Without surgeons (or health insurance), early human males needed to develop their own line of defense against what was then the weapon of choice—the fist.
According to two University of Utah researchers, to protect against potentially deadly injuries sustained during fights with other men, early human males beefed up the bones and muscles of their faces and jaws. These prehistoric brawls likely revolved around resources, as well as potential mates.
"The teeth were very big," study author David Carrier, a biologist, told the Salt Lake Tribune. "The mandible and the bones of the upper jaw become more stout, more robust. They’re thicker; they’re bigger."
Additionally, the changes in the shape of the face allowed the jaw muscles to absorb more of the energy from a punch on the chin. This reduced the risk of fracturing or dislocating the upper and lower jaws, and also reduced the risk of concussion.
These changes in facial structure didn’t happen overnight. They evolved over many, many generations, especially in australopiths—the bipedal, ape-like early humans that lived four to five million years ago and immediately preceded the human genus Homo. The researchers claim that the ability of those hominins to take it on the chin—or nose or cheek—paralleled the evolution of the fist itself.
Nuts and Seeds or Fist-Fights?
The new “protective buttressing” theory goes head-to-head with the prevailing hypothesis that the face structure of early hominins evolved in response to the need to chew hard foods, like nuts and seeds.
Carrier, along with physician Michael Morgan, in a paper published last week in Biological Reviews, point out that recent studies—including those that looked at the wear pattern on fossilized teeth—suggest that early hominins lived less on a diet of nuts and seeds, opting instead for more fruits and grasses.
Given that our stony-faced ancestors lived millions of years ago, it may be impossible to rule out diet completely, or any other number of potential reasons for the face to become more robust.
"In nature oftentimes we see co-evolution of numerous traits that can serve multiple purposes," said Morgan.
To beef up their hypothesis, the researchers turned to recent studies of violence among humans—including one from the University of Bristol Dental Hospital.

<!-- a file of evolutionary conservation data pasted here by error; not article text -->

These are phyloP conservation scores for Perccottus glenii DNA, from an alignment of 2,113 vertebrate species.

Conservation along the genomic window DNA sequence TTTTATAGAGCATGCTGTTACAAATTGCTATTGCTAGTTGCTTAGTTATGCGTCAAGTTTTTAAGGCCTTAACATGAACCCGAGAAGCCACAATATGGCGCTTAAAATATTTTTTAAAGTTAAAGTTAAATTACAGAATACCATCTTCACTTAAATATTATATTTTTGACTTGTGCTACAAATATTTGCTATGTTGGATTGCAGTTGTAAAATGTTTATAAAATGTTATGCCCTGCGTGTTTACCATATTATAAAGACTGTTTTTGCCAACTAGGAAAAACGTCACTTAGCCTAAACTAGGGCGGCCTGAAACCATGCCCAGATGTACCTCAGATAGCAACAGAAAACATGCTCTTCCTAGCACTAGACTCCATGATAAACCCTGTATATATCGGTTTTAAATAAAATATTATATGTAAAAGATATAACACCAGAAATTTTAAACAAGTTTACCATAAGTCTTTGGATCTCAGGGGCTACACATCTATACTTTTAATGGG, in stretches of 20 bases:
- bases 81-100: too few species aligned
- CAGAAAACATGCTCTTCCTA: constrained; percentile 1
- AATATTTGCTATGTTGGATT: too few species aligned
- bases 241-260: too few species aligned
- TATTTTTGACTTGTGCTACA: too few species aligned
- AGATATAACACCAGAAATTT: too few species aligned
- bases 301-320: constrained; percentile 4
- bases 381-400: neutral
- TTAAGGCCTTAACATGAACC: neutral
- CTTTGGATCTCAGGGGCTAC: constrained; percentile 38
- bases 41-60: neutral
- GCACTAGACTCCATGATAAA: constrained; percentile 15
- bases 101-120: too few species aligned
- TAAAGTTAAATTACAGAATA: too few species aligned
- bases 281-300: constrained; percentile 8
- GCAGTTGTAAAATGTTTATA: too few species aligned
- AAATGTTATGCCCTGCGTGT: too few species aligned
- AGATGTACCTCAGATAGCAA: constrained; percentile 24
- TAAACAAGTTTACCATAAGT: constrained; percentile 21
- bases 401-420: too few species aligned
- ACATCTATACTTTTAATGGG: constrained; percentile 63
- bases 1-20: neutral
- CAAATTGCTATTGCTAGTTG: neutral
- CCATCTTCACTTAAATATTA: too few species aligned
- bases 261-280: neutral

"Turns out when humans fight, the primary target is the face," Carrier said. "It’s what people strike at. The vast majority of the injuries that occur in fractures [from interpersonal violence] are localized in the face."
The same bones that are likely to fracture in modern, untrained hand-to-hand combat between men are also the ones that evolved in early hominins to better withstand such club-like assaults.
Looking Into the Mirror of Our Violent Past
Carrier and Morgan have been trying to understand why our ancient faces looked the way they did for many years, and they are no strangers to controversy.
In a 2013 study, they claimed that the early human hand evolved to become a fight-worthy fist, drawing skepticism from some scientists.
Showing that "a closed fist is better buttressed for fighting" doesn’t prove that hands evolved for it, biologist Brigitte Demes of Stony Book University in New York told the Salt Lake Tribune.
Heading off criticism, Morgan said, "I think our science is sound and fills some longstanding gaps in the existing theories of why the musculoskeletal structures of our faces developed the way they did.”
But the researchers will continue to investigate the evolution of early humans, especially as it relates to fighting ability. They are currently working on a study involving the foot posture of great apes, looking for signs that violence played a greater role in human evolution—something that might be equally applicable to modern ultimate street fighting.
The researchers emphasize that their study is really about promoting peace by helping us to better understand both our past and our present.
“Through our research,” said Morgan, “we hope to look ourselves in the mirror and begin the difficult work of changing ourselves for the better."